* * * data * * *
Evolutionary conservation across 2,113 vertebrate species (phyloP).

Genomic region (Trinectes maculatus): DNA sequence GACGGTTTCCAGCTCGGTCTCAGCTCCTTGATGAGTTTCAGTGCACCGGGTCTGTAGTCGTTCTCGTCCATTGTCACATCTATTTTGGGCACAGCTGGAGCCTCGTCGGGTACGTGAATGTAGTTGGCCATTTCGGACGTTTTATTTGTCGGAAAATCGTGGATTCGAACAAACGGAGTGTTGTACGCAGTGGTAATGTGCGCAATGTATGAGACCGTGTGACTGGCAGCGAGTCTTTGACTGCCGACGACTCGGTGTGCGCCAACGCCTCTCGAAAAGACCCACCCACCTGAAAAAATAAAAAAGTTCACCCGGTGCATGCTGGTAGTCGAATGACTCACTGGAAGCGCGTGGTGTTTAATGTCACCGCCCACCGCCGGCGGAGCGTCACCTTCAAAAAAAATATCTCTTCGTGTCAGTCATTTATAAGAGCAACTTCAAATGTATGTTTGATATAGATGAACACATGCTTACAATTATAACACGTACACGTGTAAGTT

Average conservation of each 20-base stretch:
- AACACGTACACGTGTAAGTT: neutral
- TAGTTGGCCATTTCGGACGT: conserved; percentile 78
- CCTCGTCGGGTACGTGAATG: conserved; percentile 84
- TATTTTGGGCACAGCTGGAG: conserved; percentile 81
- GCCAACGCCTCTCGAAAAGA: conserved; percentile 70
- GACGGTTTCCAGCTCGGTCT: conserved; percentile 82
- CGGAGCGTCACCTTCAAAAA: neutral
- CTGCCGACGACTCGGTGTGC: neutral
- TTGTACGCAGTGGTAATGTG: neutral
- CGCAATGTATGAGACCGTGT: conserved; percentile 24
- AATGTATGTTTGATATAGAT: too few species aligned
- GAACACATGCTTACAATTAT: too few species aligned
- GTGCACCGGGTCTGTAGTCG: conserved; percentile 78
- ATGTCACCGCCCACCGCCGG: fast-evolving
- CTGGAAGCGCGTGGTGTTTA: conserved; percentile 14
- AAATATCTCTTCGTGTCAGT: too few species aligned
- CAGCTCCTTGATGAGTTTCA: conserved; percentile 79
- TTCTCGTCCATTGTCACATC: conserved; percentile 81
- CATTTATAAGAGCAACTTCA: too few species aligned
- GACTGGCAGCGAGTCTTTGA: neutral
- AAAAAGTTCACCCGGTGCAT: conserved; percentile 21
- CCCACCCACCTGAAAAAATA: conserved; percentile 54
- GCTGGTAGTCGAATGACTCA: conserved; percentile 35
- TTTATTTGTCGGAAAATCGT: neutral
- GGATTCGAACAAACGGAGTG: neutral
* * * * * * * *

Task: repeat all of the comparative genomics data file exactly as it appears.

Evolutionary conservation across 2,113 vertebrate species (phyloP).

Genomic region (Trinectes maculatus): DNA sequence GACGGTTTCCAGCTCGGTCTCAGCTCCTTGATGAGTTTCAGTGCACCGGGTCTGTAGTCGTTCTCGTCCATTGTCACATCTATTTTGGGCACAGCTGGAGCCTCGTCGGGTACGTGAATGTAGTTGGCCATTTCGGACGTTTTATTTGTCGGAAAATCGTGGATTCGAACAAACGGAGTGTTGTACGCAGTGGTAATGTGCGCAATGTATGAGACCGTGTGACTGGCAGCGAGTCTTTGACTGCCGACGACTCGGTGTGCGCCAACGCCTCTCGAAAAGACCCACCCACCTGAAAAAATAAAAAAGTTCACCCGGTGCATGCTGGTAGTCGAATGACTCACTGGAAGCGCGTGGTGTTTAATGTCACCGCCCACCGCCGGCGGAGCGTCACCTTCAAAAAAAATATCTCTTCGTGTCAGTCATTTATAAGAGCAACTTCAAATGTATGTTTGATATAGATGAACACATGCTTACAATTATAACACGTACACGTGTAAGTT

Average conservation of each 20-base stretch:
- AACACGTACACGTGTAAGTT: neutral
- TAGTTGGCCATTTCGGACGT: conserved; percentile 78
- CCTCGTCGGGTACGTGAATG: conserved; percentile 84
- TATTTTGGGCACAGCTGGAG: conserved; percentile 81
- GCCAACGCCTCTCGAAAAGA: conserved; percentile 70
- GACGGTTTCCAGCTCGGTCT: conserved; percentile 82
- CGGAGCGTCACCTTCAAAAA: neutral
- CTGCCGACGACTCGGTGTGC: neutral
- TTGTACGCAGTGGTAATGTG: neutral
- CGCAATGTATGAGACCGTGT: conserved; percentile 24
- AATGTATGTTTGATATAGAT: too few species aligned
- GAACACATGCTTACAATTAT: too few species aligned
- GTGCACCGGGTCTGTAGTCG: conserved; percentile 78
- ATGTCACCGCCCACCGCCGG: fast-evolving
- CTGGAAGCGCGTGGTGTTTA: conserved; percentile 14
- AAATATCTCTTCGTGTCAGT: too few species aligned
- CAGCTCCTTGATGAGTTTCA: conserved; percentile 79
- TTCTCGTCCATTGTCACATC: conserved; percentile 81
- CATTTATAAGAGCAACTTCA: too few species aligned
- GACTGGCAGCGAGTCTTTGA: neutral
- AAAAAGTTCACCCGGTGCAT: conserved; percentile 21
- CCCACCCACCTGAAAAAATA: conserved; percentile 54
- GCTGGTAGTCGAATGACTCA: conserved; percentile 35
- TTTATTTGTCGGAAAATCGT: neutral
- GGATTCGAACAAACGGAGTG: neutral